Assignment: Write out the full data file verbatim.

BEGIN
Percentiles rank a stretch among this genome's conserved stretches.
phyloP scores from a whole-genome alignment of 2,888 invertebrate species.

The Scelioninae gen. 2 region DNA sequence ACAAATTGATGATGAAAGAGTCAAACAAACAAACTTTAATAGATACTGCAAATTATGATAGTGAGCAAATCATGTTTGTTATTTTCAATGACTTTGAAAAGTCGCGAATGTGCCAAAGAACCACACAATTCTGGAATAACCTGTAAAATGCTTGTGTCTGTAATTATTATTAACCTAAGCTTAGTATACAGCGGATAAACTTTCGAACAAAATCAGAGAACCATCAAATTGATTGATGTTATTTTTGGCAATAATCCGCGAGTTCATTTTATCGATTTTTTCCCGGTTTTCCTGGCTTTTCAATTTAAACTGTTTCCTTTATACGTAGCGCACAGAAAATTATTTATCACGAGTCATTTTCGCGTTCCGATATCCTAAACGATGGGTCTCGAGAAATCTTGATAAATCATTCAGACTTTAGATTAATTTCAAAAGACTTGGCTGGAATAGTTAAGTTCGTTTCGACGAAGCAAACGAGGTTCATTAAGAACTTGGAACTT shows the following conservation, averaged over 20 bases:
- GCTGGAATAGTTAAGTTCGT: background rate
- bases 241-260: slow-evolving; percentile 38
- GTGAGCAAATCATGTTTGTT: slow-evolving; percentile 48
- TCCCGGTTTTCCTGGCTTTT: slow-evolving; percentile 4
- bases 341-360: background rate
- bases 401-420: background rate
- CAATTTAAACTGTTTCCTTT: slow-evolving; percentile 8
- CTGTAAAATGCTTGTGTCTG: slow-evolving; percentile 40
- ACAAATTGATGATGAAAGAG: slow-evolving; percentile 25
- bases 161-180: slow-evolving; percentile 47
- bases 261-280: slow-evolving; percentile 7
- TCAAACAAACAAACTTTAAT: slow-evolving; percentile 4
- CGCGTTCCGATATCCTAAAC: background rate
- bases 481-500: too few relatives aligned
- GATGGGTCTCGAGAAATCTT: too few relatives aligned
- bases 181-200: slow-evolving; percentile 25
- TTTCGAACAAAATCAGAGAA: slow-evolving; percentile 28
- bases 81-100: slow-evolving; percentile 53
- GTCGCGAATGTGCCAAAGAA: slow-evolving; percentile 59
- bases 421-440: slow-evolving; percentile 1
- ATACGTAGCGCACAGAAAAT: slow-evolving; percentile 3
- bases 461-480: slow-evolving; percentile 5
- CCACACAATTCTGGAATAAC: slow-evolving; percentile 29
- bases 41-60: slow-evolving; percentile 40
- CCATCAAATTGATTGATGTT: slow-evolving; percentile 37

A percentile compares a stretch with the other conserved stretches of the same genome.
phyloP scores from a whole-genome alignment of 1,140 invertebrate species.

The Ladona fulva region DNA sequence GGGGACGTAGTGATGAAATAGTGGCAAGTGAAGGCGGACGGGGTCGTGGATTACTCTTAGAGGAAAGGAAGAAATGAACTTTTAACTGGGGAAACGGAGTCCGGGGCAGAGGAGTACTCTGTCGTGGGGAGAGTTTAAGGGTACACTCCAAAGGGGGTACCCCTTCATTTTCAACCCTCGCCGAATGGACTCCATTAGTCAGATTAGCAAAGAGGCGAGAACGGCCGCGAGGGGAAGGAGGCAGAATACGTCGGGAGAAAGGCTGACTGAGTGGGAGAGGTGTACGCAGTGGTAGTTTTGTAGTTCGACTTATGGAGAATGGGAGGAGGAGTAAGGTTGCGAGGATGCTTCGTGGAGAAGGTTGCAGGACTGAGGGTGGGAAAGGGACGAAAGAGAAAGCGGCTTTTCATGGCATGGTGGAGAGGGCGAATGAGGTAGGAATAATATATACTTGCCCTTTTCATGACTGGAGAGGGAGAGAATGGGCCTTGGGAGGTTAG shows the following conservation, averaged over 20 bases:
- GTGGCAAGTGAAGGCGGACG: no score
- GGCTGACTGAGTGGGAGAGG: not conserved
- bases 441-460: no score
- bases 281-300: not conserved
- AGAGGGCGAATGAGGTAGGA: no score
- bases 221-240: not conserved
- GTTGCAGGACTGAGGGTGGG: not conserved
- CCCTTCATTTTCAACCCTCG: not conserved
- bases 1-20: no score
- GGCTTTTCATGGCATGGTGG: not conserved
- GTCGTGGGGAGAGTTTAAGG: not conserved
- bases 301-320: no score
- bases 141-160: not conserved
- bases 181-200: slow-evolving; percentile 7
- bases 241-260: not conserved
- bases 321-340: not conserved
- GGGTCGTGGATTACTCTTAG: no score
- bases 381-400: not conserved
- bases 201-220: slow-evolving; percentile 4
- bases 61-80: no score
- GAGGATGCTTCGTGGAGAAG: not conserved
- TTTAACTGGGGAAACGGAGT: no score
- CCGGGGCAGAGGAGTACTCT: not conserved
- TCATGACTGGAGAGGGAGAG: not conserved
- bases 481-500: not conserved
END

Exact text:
Percentiles rank a stretch among this genome's conserved stretches.
phyloP scores from a whole-genome alignment of 2,888 invertebrate species.

The Scelioninae gen. 2 region DNA sequence ACAAATTGATGATGAAAGAGTCAAACAAACAAACTTTAATAGATACTGCAAATTATGATAGTGAGCAAATCATGTTTGTTATTTTCAATGACTTTGAAAAGTCGCGAATGTGCCAAAGAACCACACAATTCTGGAATAACCTGTAAAATGCTTGTGTCTGTAATTATTATTAACCTAAGCTTAGTATACAGCGGATAAACTTTCGAACAAAATCAGAGAACCATCAAATTGATTGATGTTATTTTTGGCAATAATCCGCGAGTTCATTTTATCGATTTTTTCCCGGTTTTCCTGGCTTTTCAATTTAAACTGTTTCCTTTATACGTAGCGCACAGAAAATTATTTATCACGAGTCATTTTCGCGTTCCGATATCCTAAACGATGGGTCTCGAGAAATCTTGATAAATCATTCAGACTTTAGATTAATTTCAAAAGACTTGGCTGGAATAGTTAAGTTCGTTTCGACGAAGCAAACGAGGTTCATTAAGAACTTGGAACTT shows the following conservation, averaged over 20 bases:
- GCTGGAATAGTTAAGTTCGT: background rate
- bases 241-260: slow-evolving; percentile 38
- GTGAGCAAATCATGTTTGTT: slow-evolving; percentile 48
- TCCCGGTTTTCCTGGCTTTT: slow-evolving; percentile 4
- bases 341-360: background rate
- bases 401-420: background rate
- CAATTTAAACTGTTTCCTTT: slow-evolving; percentile 8
- CTGTAAAATGCTTGTGTCTG: slow-evolving; percentile 40
- ACAAATTGATGATGAAAGAG: slow-evolving; percentile 25
- bases 161-180: slow-evolving; percentile 47
- bases 261-280: slow-evolving; percentile 7
- TCAAACAAACAAACTTTAAT: slow-evolving; percentile 4
- CGCGTTCCGATATCCTAAAC: background rate
- bases 481-500: too few relatives aligned
- GATGGGTCTCGAGAAATCTT: too few relatives aligned
- bases 181-200: slow-evolving; percentile 25
- TTTCGAACAAAATCAGAGAA: slow-evolving; percentile 28
- bases 81-100: slow-evolving; percentile 53
- GTCGCGAATGTGCCAAAGAA: slow-evolving; percentile 59
- bases 421-440: slow-evolving; percentile 1
- ATACGTAGCGCACAGAAAAT: slow-evolving; percentile 3
- bases 461-480: slow-evolving; percentile 5
- CCACACAATTCTGGAATAAC: slow-evolving; percentile 29
- bases 41-60: slow-evolving; percentile 40
- CCATCAAATTGATTGATGTT: slow-evolving; percentile 37

A percentile compares a stretch with the other conserved stretches of the same genome.
phyloP scores from a whole-genome alignment of 1,140 invertebrate species.

The Ladona fulva region DNA sequence GGGGACGTAGTGATGAAATAGTGGCAAGTGAAGGCGGACGGGGTCGTGGATTACTCTTAGAGGAAAGGAAGAAATGAACTTTTAACTGGGGAAACGGAGTCCGGGGCAGAGGAGTACTCTGTCGTGGGGAGAGTTTAAGGGTACACTCCAAAGGGGGTACCCCTTCATTTTCAACCCTCGCCGAATGGACTCCATTAGTCAGATTAGCAAAGAGGCGAGAACGGCCGCGAGGGGAAGGAGGCAGAATACGTCGGGAGAAAGGCTGACTGAGTGGGAGAGGTGTACGCAGTGGTAGTTTTGTAGTTCGACTTATGGAGAATGGGAGGAGGAGTAAGGTTGCGAGGATGCTTCGTGGAGAAGGTTGCAGGACTGAGGGTGGGAAAGGGACGAAAGAGAAAGCGGCTTTTCATGGCATGGTGGAGAGGGCGAATGAGGTAGGAATAATATATACTTGCCCTTTTCATGACTGGAGAGGGAGAGAATGGGCCTTGGGAGGTTAG shows the following conservation, averaged over 20 bases:
- GTGGCAAGTGAAGGCGGACG: no score
- GGCTGACTGAGTGGGAGAGG: not conserved
- bases 441-460: no score
- bases 281-300: not conserved
- AGAGGGCGAATGAGGTAGGA: no score
- bases 221-240: not conserved
- GTTGCAGGACTGAGGGTGGG: not conserved
- CCCTTCATTTTCAACCCTCG: not conserved
- bases 1-20: no score
- GGCTTTTCATGGCATGGTGG: not conserved
- GTCGTGGGGAGAGTTTAAGG: not conserved
- bases 301-320: no score
- bases 141-160: not conserved
- bases 181-200: slow-evolving; percentile 7
- bases 241-260: not conserved
- bases 321-340: not conserved
- GGGTCGTGGATTACTCTTAG: no score
- bases 381-400: not conserved
- bases 201-220: slow-evolving; percentile 4
- bases 61-80: no score
- GAGGATGCTTCGTGGAGAAG: not conserved
- TTTAACTGGGGAAACGGAGT: no score
- CCGGGGCAGAGGAGTACTCT: not conserved
- TCATGACTGGAGAGGGAGAG: not conserved
- bases 481-500: not conserved